In the oil bearing reservoirs of a mature field in the offshore Abu Dhabi, the understanding of the fracture network is essential with growing gas and water productions. Fracture characterization and modeling at the full field scale is the key to match the production profile and to optimize infill drilling.

The interpretation of fracture data from image logs and cores allows defining accurately the fracture pattern in terms of orientation, typology, density and relation with lithology and faulting. Two main fracture sets are chronologically observed:

  • NW-SE fractures are generally mineralized and clustered around faults of similar orientations;

  • NE-SW fractures are generally open, homogeneously distributed with their density controlled by the lithology and a few portion located in swarms.

The calibration of fracture data with PLT's in horizontal drains suggests that:

  1. the main flow comes from the matrix in porous layers;

  2. in areas without mineralized fractures, wells can be connected to water, either through matrix (permeable layers) or through open NE-SW fractures, particularly in zones of large curvature where a higher fracture density is expected;

  3. in areas with mineralized fractures, water in permeable layers is channelized and tight layers can be vertically connected to more permeable layers by open fractures whereas the lateral flow can be hampered.

Full field fracture modeling is done through an innovative geostatistical approach. First, discriminant analysis is used to derive, from geological attributes that are known to be physically related to fracturing, a (geological) component best correlated to well fracture data. Second, sequential indicator simulation generates equiprobable fracture density maps. Third, optimization of infill drilling is made through risk analysis.

The pertinence of this approach for the optimization of well planning is validated against recently drilled wells. Matching the production profile is made more difficult however by the different opening times of production wells and by their complex completions.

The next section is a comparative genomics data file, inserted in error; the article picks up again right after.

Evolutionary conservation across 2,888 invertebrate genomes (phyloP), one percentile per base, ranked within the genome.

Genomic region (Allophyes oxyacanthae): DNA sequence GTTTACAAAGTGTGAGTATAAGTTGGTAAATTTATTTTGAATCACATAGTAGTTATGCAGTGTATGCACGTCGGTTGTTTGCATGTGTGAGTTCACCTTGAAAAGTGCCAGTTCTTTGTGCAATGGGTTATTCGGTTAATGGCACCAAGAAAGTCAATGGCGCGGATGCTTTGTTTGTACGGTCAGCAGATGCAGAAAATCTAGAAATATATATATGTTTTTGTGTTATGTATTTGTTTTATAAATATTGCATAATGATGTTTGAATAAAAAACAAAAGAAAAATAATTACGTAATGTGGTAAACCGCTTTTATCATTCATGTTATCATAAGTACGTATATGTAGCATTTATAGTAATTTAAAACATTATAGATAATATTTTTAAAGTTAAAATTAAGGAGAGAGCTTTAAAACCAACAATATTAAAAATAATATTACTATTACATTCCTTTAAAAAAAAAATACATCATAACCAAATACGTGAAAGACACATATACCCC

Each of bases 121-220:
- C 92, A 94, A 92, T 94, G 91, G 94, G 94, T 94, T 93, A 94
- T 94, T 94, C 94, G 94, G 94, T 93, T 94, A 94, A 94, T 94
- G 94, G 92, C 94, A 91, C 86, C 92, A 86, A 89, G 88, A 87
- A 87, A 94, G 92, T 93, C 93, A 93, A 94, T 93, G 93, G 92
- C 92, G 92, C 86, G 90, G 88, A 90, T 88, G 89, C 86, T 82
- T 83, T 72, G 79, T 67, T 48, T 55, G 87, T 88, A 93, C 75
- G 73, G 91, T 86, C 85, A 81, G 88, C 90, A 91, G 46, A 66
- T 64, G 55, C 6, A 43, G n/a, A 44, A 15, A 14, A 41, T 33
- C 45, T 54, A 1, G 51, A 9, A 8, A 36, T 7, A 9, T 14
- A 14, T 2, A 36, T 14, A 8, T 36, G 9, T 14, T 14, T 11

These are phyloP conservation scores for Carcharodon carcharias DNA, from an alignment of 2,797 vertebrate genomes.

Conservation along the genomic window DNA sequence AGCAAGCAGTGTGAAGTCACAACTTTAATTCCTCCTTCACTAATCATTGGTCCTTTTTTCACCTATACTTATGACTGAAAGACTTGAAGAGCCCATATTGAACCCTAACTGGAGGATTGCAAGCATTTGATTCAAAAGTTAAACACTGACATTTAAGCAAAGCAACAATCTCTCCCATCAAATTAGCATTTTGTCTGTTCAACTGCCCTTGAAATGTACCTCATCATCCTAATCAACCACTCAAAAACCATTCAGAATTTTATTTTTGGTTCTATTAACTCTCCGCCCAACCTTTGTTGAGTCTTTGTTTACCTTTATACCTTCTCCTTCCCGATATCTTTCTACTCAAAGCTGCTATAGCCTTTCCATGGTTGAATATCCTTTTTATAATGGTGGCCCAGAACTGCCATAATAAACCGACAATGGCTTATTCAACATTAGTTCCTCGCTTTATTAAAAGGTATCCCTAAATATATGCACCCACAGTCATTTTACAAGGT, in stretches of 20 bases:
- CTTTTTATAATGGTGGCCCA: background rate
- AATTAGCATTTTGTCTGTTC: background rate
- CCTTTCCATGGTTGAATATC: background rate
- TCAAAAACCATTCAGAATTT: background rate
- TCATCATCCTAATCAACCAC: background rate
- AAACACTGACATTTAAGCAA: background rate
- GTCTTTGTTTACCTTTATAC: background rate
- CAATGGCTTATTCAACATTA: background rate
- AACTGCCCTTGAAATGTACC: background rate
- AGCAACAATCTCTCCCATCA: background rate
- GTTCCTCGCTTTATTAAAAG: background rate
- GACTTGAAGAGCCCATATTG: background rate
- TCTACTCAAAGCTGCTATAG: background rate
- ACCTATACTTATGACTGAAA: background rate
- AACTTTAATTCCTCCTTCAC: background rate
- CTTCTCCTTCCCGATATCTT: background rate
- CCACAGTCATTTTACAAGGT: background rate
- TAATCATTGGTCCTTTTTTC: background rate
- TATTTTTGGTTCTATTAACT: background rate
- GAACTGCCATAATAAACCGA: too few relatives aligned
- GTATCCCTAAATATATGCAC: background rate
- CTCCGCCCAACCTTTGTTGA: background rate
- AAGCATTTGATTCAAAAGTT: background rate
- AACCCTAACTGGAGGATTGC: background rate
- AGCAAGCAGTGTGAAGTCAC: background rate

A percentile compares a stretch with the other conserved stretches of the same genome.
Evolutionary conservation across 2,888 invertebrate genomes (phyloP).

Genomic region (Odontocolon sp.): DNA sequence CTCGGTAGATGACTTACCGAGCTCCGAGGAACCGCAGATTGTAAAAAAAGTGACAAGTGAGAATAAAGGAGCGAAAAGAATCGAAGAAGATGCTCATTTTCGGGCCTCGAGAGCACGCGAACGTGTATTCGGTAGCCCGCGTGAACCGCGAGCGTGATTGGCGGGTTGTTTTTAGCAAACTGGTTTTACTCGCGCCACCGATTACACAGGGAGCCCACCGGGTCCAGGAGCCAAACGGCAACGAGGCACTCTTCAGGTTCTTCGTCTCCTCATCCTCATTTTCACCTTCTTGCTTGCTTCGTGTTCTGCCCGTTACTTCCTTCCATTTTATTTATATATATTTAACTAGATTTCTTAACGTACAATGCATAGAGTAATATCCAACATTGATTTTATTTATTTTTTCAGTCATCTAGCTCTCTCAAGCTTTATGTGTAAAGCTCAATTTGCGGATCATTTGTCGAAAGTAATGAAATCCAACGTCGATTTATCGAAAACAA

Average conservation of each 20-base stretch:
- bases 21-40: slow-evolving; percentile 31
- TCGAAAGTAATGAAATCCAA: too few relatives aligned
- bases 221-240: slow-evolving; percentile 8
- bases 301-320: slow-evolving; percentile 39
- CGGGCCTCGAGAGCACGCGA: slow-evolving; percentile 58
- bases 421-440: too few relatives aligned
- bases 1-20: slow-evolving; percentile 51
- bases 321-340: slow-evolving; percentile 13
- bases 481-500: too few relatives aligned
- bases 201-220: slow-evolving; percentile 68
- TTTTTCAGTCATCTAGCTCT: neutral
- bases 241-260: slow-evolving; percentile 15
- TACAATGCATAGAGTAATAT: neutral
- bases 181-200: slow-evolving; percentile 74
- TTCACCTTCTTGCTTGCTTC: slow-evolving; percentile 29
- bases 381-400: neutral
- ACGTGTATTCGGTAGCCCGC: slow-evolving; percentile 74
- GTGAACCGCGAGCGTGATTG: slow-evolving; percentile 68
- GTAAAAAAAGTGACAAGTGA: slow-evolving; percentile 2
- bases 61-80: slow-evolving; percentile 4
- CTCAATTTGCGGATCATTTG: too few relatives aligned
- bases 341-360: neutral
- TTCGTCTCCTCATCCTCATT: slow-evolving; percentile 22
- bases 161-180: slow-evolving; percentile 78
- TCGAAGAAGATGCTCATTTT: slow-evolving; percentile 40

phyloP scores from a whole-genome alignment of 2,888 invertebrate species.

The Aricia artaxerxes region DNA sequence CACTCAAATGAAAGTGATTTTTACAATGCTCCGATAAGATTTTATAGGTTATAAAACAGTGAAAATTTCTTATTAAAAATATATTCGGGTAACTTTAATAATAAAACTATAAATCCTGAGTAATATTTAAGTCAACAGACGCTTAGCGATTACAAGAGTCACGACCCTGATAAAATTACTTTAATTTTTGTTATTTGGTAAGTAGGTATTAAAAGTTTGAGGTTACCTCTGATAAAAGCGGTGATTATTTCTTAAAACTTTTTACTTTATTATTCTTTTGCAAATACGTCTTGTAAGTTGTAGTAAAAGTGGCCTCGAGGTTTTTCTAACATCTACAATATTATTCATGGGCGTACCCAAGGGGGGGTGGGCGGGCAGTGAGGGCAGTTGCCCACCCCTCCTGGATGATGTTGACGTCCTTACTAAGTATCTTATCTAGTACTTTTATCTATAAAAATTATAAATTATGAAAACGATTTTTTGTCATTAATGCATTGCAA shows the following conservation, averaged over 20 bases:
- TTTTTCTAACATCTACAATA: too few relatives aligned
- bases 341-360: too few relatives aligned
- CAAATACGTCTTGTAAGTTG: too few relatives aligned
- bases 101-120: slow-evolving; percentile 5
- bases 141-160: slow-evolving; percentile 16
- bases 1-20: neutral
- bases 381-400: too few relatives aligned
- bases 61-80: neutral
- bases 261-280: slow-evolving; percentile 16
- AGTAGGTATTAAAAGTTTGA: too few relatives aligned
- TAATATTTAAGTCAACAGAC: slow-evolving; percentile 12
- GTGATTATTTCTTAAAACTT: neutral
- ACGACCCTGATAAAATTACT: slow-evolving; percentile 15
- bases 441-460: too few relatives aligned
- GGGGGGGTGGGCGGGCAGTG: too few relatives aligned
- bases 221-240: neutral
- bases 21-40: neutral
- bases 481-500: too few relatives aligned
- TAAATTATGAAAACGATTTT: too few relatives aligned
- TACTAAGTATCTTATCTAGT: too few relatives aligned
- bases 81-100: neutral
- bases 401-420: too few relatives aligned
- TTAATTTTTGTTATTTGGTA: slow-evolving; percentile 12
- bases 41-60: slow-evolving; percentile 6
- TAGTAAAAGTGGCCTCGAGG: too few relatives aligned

The oil bearing field under study was discovered in 1969 and put on stream in 1973. In 1979 a water injection scheme was launched followed by a gas injection development; first pilot in 1991 then full field starting 1997. To date, more than 120 wells were drilled including several horizontal drains. Although fractures were identified in this field at an early stage, their contribution to field performance was not initially considered as important. However, with the decline of the field and the water and gas injection programs, well behaviors showed that this early statement should be revisited. Indeed, the impact of fracture systems on such mature carbonate reservoirs can range from very restricted to conduit for fluid flow and reservoir impairment. This impact does not depend only on the type of fracture filling but also on fracture geometry, connectivity and density. According to the full field distribution of the fracture pattern, the three above impacts are possible. Consequently, only the characterization of all fracture parameters can lead to a comprehensive fracture model. This fracture model needs to be evaluated against dynamic data and the spatial distribution of fractures at the entire field scale is required to improve field development plans. The model can be also evaluated against new data and revised if necessary. This is the purpose of this paper.

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